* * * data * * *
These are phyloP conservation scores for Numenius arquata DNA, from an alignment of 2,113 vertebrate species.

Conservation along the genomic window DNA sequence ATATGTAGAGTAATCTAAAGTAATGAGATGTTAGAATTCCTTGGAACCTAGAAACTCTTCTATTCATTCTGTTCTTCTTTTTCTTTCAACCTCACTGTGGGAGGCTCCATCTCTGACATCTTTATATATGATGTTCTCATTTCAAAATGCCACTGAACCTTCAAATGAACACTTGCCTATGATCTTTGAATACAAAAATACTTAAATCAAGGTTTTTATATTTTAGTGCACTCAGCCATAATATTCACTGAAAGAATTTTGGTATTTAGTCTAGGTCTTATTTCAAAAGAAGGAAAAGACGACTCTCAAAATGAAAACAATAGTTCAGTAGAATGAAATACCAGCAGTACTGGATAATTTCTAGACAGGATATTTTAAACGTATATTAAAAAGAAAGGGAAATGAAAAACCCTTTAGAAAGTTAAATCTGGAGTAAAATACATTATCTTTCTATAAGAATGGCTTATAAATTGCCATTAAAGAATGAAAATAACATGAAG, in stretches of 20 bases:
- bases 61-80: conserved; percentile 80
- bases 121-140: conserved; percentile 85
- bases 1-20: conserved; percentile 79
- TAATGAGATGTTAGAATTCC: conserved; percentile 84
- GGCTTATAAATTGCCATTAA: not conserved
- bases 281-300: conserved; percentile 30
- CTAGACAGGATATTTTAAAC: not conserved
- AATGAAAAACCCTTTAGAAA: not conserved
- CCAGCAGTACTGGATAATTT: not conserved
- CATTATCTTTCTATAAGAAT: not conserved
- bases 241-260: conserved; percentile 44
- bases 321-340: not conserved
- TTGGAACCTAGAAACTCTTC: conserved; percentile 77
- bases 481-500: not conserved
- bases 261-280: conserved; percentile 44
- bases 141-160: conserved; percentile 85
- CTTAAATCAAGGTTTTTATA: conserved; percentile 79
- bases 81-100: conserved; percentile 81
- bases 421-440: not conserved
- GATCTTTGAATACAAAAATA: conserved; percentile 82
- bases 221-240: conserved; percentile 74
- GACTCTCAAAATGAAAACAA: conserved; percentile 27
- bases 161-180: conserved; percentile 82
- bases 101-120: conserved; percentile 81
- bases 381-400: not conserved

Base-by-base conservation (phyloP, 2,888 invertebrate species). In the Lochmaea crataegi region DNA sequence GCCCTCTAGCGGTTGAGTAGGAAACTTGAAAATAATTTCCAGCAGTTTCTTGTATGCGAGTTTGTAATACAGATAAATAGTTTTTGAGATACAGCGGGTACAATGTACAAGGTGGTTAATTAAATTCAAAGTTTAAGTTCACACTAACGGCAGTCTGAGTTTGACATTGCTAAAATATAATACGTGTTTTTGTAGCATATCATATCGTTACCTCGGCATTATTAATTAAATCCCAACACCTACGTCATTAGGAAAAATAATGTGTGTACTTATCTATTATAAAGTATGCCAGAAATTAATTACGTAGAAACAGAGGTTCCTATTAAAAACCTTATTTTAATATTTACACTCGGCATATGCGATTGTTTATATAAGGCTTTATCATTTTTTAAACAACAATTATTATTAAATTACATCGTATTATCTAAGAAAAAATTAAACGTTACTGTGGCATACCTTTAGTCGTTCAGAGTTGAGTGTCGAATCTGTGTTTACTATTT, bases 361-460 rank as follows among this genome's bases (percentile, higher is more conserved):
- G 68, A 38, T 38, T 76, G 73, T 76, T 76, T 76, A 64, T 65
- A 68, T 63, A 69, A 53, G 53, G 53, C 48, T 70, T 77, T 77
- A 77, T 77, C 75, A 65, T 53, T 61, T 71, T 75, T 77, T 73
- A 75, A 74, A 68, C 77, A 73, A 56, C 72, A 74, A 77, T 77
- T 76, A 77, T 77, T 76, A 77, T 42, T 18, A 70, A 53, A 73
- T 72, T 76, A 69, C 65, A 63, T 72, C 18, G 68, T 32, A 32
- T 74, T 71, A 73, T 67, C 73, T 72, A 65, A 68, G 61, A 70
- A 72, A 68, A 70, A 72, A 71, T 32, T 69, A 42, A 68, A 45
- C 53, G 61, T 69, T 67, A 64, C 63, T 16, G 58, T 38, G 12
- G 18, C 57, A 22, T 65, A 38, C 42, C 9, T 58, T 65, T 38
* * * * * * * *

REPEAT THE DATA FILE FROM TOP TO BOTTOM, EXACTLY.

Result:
These are phyloP conservation scores for Numenius arquata DNA, from an alignment of 2,113 vertebrate species.

Conservation along the genomic window DNA sequence ATATGTAGAGTAATCTAAAGTAATGAGATGTTAGAATTCCTTGGAACCTAGAAACTCTTCTATTCATTCTGTTCTTCTTTTTCTTTCAACCTCACTGTGGGAGGCTCCATCTCTGACATCTTTATATATGATGTTCTCATTTCAAAATGCCACTGAACCTTCAAATGAACACTTGCCTATGATCTTTGAATACAAAAATACTTAAATCAAGGTTTTTATATTTTAGTGCACTCAGCCATAATATTCACTGAAAGAATTTTGGTATTTAGTCTAGGTCTTATTTCAAAAGAAGGAAAAGACGACTCTCAAAATGAAAACAATAGTTCAGTAGAATGAAATACCAGCAGTACTGGATAATTTCTAGACAGGATATTTTAAACGTATATTAAAAAGAAAGGGAAATGAAAAACCCTTTAGAAAGTTAAATCTGGAGTAAAATACATTATCTTTCTATAAGAATGGCTTATAAATTGCCATTAAAGAATGAAAATAACATGAAG, in stretches of 20 bases:
- bases 61-80: conserved; percentile 80
- bases 121-140: conserved; percentile 85
- bases 1-20: conserved; percentile 79
- TAATGAGATGTTAGAATTCC: conserved; percentile 84
- GGCTTATAAATTGCCATTAA: not conserved
- bases 281-300: conserved; percentile 30
- CTAGACAGGATATTTTAAAC: not conserved
- AATGAAAAACCCTTTAGAAA: not conserved
- CCAGCAGTACTGGATAATTT: not conserved
- CATTATCTTTCTATAAGAAT: not conserved
- bases 241-260: conserved; percentile 44
- bases 321-340: not conserved
- TTGGAACCTAGAAACTCTTC: conserved; percentile 77
- bases 481-500: not conserved
- bases 261-280: conserved; percentile 44
- bases 141-160: conserved; percentile 85
- CTTAAATCAAGGTTTTTATA: conserved; percentile 79
- bases 81-100: conserved; percentile 81
- bases 421-440: not conserved
- GATCTTTGAATACAAAAATA: conserved; percentile 82
- bases 221-240: conserved; percentile 74
- GACTCTCAAAATGAAAACAA: conserved; percentile 27
- bases 161-180: conserved; percentile 82
- bases 101-120: conserved; percentile 81
- bases 381-400: not conserved

Base-by-base conservation (phyloP, 2,888 invertebrate species). In the Lochmaea crataegi region DNA sequence GCCCTCTAGCGGTTGAGTAGGAAACTTGAAAATAATTTCCAGCAGTTTCTTGTATGCGAGTTTGTAATACAGATAAATAGTTTTTGAGATACAGCGGGTACAATGTACAAGGTGGTTAATTAAATTCAAAGTTTAAGTTCACACTAACGGCAGTCTGAGTTTGACATTGCTAAAATATAATACGTGTTTTTGTAGCATATCATATCGTTACCTCGGCATTATTAATTAAATCCCAACACCTACGTCATTAGGAAAAATAATGTGTGTACTTATCTATTATAAAGTATGCCAGAAATTAATTACGTAGAAACAGAGGTTCCTATTAAAAACCTTATTTTAATATTTACACTCGGCATATGCGATTGTTTATATAAGGCTTTATCATTTTTTAAACAACAATTATTATTAAATTACATCGTATTATCTAAGAAAAAATTAAACGTTACTGTGGCATACCTTTAGTCGTTCAGAGTTGAGTGTCGAATCTGTGTTTACTATTT, bases 361-460 rank as follows among this genome's bases (percentile, higher is more conserved):
- G 68, A 38, T 38, T 76, G 73, T 76, T 76, T 76, A 64, T 65
- A 68, T 63, A 69, A 53, G 53, G 53, C 48, T 70, T 77, T 77
- A 77, T 77, C 75, A 65, T 53, T 61, T 71, T 75, T 77, T 73
- A 75, A 74, A 68, C 77, A 73, A 56, C 72, A 74, A 77, T 77
- T 76, A 77, T 77, T 76, A 77, T 42, T 18, A 70, A 53, A 73
- T 72, T 76, A 69, C 65, A 63, T 72, C 18, G 68, T 32, A 32
- T 74, T 71, A 73, T 67, C 73, T 72, A 65, A 68, G 61, A 70
- A 72, A 68, A 70, A 72, A 71, T 32, T 69, A 42, A 68, A 45
- C 53, G 61, T 69, T 67, A 64, C 63, T 16, G 58, T 38, G 12
- G 18, C 57, A 22, T 65, A 38, C 42, C 9, T 58, T 65, T 38